9. The Many Acts of the Apostles: Simulacra and Simulation

Critical Theory and Early Christianity - Walter Benjamin, Gilles Deleuze, Alain Badiou, and Judith Butler - Matthew G. Whitlock

Matthew G. Whitlock [+-]
Seattle University
Matthew G. Whitlock (Ph.D. The Catholic University of America) is Associate Professor of Theology and Religious Studies at Seattle University. He researches the multilingual poetry of the LXX and the New Testament, publishing most recently in The Catholic Biblical Quarterly (“Acts 1:15-26 and the Craft of New Testament Poetry,” January 2014). He is also interested in the intersections between Paul, Acts of the Apostles, and the so-called apocryphal Acts. He wrote a chapter on Acts of the Apostles and the Pauline epistles (“From the Acts of the Apostles to Paul: Shaking off the Muffled Majesty of Impersonal Authorship” in Unity and Diversity in the Gospels and Paul: Essays in Honor of Frank J. Matera, Society of Biblical Literature, 2012) using the theories of Henry James, Mikhail Bakhtin, and Alain Badiou to consider what unifies these diverse works. Since 2010, Whitlock has participated in a faculty seminar on Critical Theory at Seattle University, researching the works of Badiou, Deleuze, DeLanda, Meillassoux, Bennett, and Latour.
Philip L. Tite [+-]
University of Washington
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Philip L. Tite is an Affiliate Lecturer at the University of Washington and an adjunct instructor at Seattle University in Seattle WA USA. He holds a PhD degree from McGill University (2005) and has authored several books and articles. His most recent books include The Apocryphal Epistle to the Laodiceans: An Epistolary and Rhetorical Analysis (TENT, 7; Leiden: Brill Academic Publishers, 2012) and Valentinian Ethics and Paraenetic Discourse: Determining the Social Function of Moral Exhortation in Valentinian Christianity (NHMS, 67; Leiden: Brill Academic Publishers, 2009). As a specialist in the study of early Christianity, in particular Valentinian Gnosticism, Tite has strong interests in elucidating social processes at work in the study of religious phenomena. He also has strong interests in method and theory, religion and violence, and pedagogical issues in the academic study of religion.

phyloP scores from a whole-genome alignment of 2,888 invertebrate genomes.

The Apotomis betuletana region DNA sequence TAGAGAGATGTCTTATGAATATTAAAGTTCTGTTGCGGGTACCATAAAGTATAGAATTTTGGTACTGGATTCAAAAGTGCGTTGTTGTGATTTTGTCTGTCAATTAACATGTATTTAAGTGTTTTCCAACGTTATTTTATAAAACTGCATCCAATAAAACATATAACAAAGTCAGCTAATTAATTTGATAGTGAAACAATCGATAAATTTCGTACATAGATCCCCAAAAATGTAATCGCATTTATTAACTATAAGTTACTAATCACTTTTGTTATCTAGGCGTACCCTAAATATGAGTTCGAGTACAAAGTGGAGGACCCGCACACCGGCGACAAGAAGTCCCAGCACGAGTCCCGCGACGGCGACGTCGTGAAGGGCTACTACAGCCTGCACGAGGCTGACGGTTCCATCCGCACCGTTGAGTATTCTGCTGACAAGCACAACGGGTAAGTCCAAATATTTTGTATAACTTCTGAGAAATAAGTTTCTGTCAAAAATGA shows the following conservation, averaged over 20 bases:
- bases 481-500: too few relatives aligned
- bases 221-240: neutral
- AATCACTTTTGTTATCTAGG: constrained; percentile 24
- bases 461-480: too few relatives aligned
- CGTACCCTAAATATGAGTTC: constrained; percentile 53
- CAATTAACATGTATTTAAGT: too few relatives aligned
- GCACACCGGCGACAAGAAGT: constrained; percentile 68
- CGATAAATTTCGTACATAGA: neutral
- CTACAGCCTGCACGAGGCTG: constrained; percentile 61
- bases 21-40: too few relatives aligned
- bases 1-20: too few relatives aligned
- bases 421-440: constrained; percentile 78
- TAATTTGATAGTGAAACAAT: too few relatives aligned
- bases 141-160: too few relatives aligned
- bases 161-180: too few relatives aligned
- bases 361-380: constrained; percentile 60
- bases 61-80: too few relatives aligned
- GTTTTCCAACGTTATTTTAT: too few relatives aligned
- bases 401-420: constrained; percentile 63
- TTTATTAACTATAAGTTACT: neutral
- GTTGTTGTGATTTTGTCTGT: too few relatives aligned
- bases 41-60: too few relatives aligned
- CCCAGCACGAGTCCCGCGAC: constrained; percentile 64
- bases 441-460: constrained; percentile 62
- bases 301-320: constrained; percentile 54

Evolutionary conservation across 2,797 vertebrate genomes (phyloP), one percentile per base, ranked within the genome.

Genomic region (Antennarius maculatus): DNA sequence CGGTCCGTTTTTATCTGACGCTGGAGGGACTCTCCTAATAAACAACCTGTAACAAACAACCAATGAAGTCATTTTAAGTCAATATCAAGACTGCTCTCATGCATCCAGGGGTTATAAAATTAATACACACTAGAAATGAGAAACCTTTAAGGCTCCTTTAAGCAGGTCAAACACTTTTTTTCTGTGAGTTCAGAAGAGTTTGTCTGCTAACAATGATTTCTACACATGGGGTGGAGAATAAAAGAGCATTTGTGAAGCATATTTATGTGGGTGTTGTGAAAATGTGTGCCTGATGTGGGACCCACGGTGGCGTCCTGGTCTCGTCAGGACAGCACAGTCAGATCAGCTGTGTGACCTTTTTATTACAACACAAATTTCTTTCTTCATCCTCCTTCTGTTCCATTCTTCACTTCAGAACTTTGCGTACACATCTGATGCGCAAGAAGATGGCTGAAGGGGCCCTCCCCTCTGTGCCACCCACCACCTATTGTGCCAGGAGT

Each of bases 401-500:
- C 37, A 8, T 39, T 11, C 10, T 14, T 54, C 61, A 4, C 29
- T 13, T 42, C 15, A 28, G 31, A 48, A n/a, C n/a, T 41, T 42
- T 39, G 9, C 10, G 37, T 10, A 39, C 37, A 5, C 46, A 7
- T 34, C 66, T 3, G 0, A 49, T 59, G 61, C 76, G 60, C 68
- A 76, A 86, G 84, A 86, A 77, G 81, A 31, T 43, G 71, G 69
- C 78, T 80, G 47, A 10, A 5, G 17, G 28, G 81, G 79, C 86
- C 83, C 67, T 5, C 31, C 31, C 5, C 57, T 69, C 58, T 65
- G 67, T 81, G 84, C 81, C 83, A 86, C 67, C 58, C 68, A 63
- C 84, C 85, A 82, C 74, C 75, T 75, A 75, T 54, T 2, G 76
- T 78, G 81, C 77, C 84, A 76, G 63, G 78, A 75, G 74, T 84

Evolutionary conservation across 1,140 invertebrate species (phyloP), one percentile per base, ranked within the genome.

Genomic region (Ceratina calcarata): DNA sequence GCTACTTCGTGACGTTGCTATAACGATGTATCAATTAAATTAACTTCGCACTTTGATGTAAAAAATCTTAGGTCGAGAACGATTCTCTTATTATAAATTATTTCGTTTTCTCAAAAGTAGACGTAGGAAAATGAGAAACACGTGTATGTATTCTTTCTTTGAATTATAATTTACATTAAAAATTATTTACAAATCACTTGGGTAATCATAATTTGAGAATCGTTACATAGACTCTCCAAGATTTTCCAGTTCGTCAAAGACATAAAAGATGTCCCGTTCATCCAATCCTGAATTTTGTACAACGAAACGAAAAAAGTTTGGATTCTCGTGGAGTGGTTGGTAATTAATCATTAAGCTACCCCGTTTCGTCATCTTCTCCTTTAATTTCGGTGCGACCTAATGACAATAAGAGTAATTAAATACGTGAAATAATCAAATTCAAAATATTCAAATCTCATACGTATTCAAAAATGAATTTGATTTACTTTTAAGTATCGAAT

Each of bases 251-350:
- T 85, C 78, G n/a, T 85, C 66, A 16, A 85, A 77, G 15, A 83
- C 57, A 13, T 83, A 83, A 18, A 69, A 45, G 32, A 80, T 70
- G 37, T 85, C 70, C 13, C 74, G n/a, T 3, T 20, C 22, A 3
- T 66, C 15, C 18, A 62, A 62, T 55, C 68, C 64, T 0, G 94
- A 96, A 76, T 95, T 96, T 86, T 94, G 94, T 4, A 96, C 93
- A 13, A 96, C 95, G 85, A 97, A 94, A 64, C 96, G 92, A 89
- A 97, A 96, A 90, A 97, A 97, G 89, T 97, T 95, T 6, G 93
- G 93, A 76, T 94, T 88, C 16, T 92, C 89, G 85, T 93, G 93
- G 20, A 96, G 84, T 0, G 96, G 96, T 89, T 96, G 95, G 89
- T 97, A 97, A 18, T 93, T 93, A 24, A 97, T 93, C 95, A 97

Description

What does Critical Theory’s discussion of simulacra reveal about the quest for Christian origins in Acts of the Apostles and early Christian texts? This chapter explores Deleuze’s theories about simulacra, contrasting them to those of Jean Baudrillard, and then applies them to the Acts tradition. On the one hand, Baudrillard views simulacra negatively, claiming that we have been so overcome by copies of copies that we have lost sight of the real. His theories affirm the dichotomy between the real and the virtual, and the original and the copy. Applying Baudrillard’s theories to the quest for Christian origins, we see that we are left only with copies of copies of early Christian “origins.” And if we seek the “authentic” or “authoritative” essence of Christianity behind these copies, we find, in Baudrillard’s terms, “the desert of the real.” On the other hand, Deleuze views simulacra positively, claiming that life is a simulacrum of becoming, an infinite and evolving series of real images and real differences. Deleuze’s theories challenge the dichotomies between the real and the virtual, authentic and inauthentic, authoritative and apocryphal—dichotomies too often undergirding modern quests for Christian origins. Using Deleuzian theories, we examine early Christian texts not as authentic and authoritative representations of an original source or essence, but as a continuous and evolving series of real images and real differences, a simulacrum of becoming. Applying these theories to the Acts tradition, we examine how prayer formulas repeat and differ from Luke to Acts, and from Acts to the so-called apocryphal Acts, and how this series of forms, in Deleuze’s words, leads to “the abandonment of representation.”

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Citation

Whitlock, Matthew; Tite, Philip. 9. The Many Acts of the Apostles: Simulacra and Simulation. Critical Theory and Early Christianity - Walter Benjamin, Gilles Deleuze, Alain Badiou, and Judith Butler. Equinox eBooks Publishing, United Kingdom. Sep 2021. ISBN 9781781794135. https://www.equinoxpub.com/home/view-chapter/?id=30152. Date accessed: 21 Sep 2019 doi: 10.1558/equinox.30152. Sep 2021

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